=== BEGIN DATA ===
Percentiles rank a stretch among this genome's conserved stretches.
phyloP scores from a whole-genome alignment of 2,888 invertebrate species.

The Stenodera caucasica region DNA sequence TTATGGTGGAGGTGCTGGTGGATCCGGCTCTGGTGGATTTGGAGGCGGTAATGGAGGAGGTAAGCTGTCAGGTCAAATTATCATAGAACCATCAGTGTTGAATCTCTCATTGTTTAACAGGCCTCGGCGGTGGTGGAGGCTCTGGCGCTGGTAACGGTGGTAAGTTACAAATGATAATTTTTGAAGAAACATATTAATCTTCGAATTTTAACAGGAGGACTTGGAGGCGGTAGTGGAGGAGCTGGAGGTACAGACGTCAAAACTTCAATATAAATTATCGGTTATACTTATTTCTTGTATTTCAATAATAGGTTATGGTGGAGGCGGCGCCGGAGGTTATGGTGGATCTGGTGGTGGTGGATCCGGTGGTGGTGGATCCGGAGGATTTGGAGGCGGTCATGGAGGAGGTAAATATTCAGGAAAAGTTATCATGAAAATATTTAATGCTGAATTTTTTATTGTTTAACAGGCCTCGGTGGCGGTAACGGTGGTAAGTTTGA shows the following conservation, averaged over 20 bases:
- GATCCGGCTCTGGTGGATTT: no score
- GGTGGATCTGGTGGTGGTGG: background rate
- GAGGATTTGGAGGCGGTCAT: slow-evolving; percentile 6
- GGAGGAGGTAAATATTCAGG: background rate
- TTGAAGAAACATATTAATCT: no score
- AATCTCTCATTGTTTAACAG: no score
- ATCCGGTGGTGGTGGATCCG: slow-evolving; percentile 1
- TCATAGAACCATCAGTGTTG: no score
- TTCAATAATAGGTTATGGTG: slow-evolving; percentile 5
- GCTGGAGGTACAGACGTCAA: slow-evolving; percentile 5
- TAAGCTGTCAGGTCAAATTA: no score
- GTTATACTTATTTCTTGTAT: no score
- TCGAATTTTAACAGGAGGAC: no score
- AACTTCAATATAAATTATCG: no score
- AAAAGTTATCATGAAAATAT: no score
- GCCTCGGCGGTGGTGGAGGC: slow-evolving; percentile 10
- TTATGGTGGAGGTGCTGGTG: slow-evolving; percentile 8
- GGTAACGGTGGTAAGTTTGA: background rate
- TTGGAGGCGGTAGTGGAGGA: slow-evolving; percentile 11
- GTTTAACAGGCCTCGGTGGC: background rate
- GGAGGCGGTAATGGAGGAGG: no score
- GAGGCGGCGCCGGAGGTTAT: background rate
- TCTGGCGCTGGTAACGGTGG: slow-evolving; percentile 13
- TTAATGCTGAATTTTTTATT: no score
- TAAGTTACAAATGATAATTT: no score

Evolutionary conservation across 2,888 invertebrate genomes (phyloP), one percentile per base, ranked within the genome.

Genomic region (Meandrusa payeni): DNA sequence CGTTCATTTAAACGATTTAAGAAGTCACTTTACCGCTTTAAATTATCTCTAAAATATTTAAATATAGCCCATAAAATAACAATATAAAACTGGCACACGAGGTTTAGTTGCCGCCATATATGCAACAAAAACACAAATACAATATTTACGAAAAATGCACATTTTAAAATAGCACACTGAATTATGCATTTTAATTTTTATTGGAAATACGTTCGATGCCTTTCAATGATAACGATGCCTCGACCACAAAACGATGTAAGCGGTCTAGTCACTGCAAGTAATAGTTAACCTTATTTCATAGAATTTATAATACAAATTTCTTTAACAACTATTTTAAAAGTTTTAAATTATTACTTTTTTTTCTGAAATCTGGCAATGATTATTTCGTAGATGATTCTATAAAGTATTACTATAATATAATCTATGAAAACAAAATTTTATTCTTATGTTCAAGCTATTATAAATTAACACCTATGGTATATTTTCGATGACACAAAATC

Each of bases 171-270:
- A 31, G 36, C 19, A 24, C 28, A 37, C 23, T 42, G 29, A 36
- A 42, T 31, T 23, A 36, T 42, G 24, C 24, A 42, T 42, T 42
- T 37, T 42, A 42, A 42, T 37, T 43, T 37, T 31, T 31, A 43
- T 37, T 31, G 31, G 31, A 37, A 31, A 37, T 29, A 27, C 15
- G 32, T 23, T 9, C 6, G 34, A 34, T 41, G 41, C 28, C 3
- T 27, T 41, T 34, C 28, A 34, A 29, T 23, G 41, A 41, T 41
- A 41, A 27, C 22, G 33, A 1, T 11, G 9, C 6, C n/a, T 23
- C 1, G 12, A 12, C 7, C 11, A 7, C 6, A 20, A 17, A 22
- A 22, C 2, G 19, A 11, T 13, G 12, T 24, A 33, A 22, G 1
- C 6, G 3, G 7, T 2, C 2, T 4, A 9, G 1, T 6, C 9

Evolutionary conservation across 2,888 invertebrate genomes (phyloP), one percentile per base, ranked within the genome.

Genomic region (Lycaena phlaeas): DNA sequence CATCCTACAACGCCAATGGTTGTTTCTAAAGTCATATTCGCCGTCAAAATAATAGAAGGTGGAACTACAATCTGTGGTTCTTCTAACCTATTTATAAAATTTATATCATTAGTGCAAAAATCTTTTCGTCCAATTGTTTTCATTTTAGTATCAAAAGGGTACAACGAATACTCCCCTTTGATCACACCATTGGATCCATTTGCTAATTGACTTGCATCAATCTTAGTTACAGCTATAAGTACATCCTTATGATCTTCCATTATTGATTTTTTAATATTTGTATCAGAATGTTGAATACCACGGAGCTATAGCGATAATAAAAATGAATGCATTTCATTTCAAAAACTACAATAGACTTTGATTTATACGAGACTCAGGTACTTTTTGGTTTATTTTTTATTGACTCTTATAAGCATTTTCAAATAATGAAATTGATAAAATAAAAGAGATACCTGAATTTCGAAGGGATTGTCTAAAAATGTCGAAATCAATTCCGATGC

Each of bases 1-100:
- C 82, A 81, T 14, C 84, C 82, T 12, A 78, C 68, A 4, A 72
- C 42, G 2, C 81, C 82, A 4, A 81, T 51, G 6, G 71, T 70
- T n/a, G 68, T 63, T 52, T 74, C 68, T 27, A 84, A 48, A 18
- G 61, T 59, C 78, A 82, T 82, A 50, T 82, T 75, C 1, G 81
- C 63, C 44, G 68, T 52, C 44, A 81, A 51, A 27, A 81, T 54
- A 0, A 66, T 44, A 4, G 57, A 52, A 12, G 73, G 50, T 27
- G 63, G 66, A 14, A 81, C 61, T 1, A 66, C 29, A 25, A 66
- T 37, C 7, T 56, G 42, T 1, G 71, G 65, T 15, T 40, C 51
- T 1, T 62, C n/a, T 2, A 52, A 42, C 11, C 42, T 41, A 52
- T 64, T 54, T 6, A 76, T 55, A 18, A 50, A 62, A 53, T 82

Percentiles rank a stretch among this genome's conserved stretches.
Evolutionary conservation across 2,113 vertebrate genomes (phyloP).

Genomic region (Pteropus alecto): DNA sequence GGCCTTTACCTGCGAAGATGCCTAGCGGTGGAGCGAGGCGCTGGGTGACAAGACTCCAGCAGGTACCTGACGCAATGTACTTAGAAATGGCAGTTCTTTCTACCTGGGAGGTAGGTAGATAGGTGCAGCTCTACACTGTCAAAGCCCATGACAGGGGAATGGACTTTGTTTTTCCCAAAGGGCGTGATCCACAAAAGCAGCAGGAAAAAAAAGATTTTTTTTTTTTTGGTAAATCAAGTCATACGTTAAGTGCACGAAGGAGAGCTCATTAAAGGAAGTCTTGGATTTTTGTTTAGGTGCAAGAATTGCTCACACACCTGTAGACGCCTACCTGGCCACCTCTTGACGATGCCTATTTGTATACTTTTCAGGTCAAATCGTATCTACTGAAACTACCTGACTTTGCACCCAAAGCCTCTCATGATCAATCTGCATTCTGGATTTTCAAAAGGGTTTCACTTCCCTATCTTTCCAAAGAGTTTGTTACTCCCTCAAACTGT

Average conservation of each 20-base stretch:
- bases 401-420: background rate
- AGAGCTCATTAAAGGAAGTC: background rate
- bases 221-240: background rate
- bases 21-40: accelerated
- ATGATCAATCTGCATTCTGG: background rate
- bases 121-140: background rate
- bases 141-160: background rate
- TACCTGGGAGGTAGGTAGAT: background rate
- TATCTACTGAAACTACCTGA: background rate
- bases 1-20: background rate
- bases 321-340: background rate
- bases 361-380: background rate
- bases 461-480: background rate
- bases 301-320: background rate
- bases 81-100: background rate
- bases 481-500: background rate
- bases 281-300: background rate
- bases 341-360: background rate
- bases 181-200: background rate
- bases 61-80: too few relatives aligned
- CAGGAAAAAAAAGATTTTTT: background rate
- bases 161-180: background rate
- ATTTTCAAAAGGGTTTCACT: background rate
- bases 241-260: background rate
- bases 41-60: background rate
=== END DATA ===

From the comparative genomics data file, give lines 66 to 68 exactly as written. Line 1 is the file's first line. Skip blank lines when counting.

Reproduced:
- TACCTGGGAGGTAGGTAGAT: background rate
- TATCTACTGAAACTACCTGA: background rate
- bases 1-20: background rate